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How To Use Automotive Diagnostic Scanners by Tracy Martin | PDF Free Download.
With the availability of code readers and scan tools targeted at the consumer market through retailers such as Sears, Walmart, auto parts stores, and online, it’s more than evident that the aftermarket automotive electronic equipment manufacturers have realized a need for owners and enthusiasts to have access to what once was solely the domain of dealership and professional technicians an automobile’s onboard diagnostic system.
What seemed to be missing was a source of information that tied everything together. I wrote this book about scan tools and code readers in the same easy-to-read style as my first five books, both for automotive- and motorcycle-related subjects, to fill this information gap.
This book is the second edition of my How to Use Automotive Diagnostic Scanners. There are expanded sections in many of the chapters, especially in chapters four and five, where I cover updated and new scan tools and code readers.
I also cover smartphone apps (Bluetooth and WiFi) and laptop/PC-based scan tools. In this book, the first generation of on-board diagnostics (OBD-I) will be discussed in chapter one, and chapter two will cover OBD-II, the diagnostic monitoring system in all vehicles sold in the United States since 1996, and the system that code readers and scan tools interface with.
Also included is a brief history of automobile air pollution and how this problem has driven the automotive industry to produce these systems in the first place.
Chapter three covers electronic fuel injection, oxygen sensors, and catalytic converter operation. Code readers are discussed in chapter four with scan tools following in chapter five.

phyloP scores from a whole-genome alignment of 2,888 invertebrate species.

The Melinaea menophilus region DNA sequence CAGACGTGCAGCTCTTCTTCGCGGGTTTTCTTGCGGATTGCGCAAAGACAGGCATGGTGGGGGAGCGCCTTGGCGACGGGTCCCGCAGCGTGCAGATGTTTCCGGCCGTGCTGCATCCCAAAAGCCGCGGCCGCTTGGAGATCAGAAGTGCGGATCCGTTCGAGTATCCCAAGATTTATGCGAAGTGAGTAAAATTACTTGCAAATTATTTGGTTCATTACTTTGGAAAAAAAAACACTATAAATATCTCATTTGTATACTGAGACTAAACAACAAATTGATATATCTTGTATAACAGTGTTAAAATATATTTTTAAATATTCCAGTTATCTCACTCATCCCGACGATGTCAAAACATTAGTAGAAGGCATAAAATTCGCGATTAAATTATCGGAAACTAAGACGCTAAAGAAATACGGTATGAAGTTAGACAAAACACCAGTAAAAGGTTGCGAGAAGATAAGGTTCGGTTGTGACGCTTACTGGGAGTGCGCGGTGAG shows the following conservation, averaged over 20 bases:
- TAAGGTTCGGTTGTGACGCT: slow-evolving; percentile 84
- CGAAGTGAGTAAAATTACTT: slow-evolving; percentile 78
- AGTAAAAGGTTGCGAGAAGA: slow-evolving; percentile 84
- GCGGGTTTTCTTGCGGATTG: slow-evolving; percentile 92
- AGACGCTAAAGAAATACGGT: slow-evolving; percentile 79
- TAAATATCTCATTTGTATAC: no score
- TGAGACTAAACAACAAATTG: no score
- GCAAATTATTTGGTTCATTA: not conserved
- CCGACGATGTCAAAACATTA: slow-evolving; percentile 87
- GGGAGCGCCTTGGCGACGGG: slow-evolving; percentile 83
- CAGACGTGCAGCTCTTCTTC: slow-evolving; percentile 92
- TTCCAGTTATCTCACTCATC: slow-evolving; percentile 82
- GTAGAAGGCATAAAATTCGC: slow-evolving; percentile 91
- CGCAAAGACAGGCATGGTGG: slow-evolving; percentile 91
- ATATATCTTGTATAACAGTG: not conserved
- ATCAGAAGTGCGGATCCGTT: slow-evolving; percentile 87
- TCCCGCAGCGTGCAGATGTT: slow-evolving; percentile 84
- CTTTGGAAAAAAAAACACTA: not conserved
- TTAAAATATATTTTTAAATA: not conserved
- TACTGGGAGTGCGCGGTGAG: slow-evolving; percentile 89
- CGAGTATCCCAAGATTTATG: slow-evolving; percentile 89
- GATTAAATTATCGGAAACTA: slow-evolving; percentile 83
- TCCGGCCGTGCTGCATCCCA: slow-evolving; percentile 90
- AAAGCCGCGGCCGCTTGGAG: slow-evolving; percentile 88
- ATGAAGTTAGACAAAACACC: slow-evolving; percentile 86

How an engine works, and especially how to separate engine mechanical problems from OBD-II system diagnostics, is discussed in chapter six, and chapter seven provides some practical applications for using a scan tool to diagnose emission-related problems.
If while reading this book you need a refresher on the meaning of “OBD,” “DLC,” or any other term found in the text, the Appendix contains a convenient glossary of OBD-II automotive terms. This book will provide the reader with a sound understanding of how to onboard diagnostics relate to engine performance and emission problems.
However, because both OBD-I and OBD-II systems, on-board computers—and their numerous sensors and components—are electrical in nature, a basic understanding of automotive electricity will go a long way toward diagnosing and repairing problems with the vehicles that use these systems.
My book How to Diagnose and Repair Automotive Electrical Systems, also published by Motorbooks, is the perfect companion book to this one.
I’ve also written on the same subject for motorcycles, Motorcycle Electrical Systems Troubleshooting and Repair, also published by Motorbooks.
You can find more information about these books and some background myself on my website at www.tracyAmartin.com. Send me an e-mail if you want to comment on any of the books I have written or just to say hello.
I would like to thank the following individuals for helping me with research and information for this book. Without their assistance, I would be lost more than I usually am.
Curt Moore and Craig Healy from the S.C.M. Hotline; their technical editing and suggestions saved me from writing something stupid.
Fisette Justin of the Bosch Automotive Aftermarket Division, who generously provided me with information and photographs on scan tools and code readers; and Elwood’s Auto Exchange, where I was able to take many of the photos used in the book.
Darwin Holstrom, my editor at Motorbooks International, and my wife, Leslie, whose editing skills have always vastly improved what I write.
So take a break from working under the hood of your car, sit back, relax, and read all about how scan tools, code readers, and your Android or Apple smartphone work with your car or truck’s OBD-II on-board computer.
Hopefully, you’ll find what this book contains is entertaining, as well as informative.
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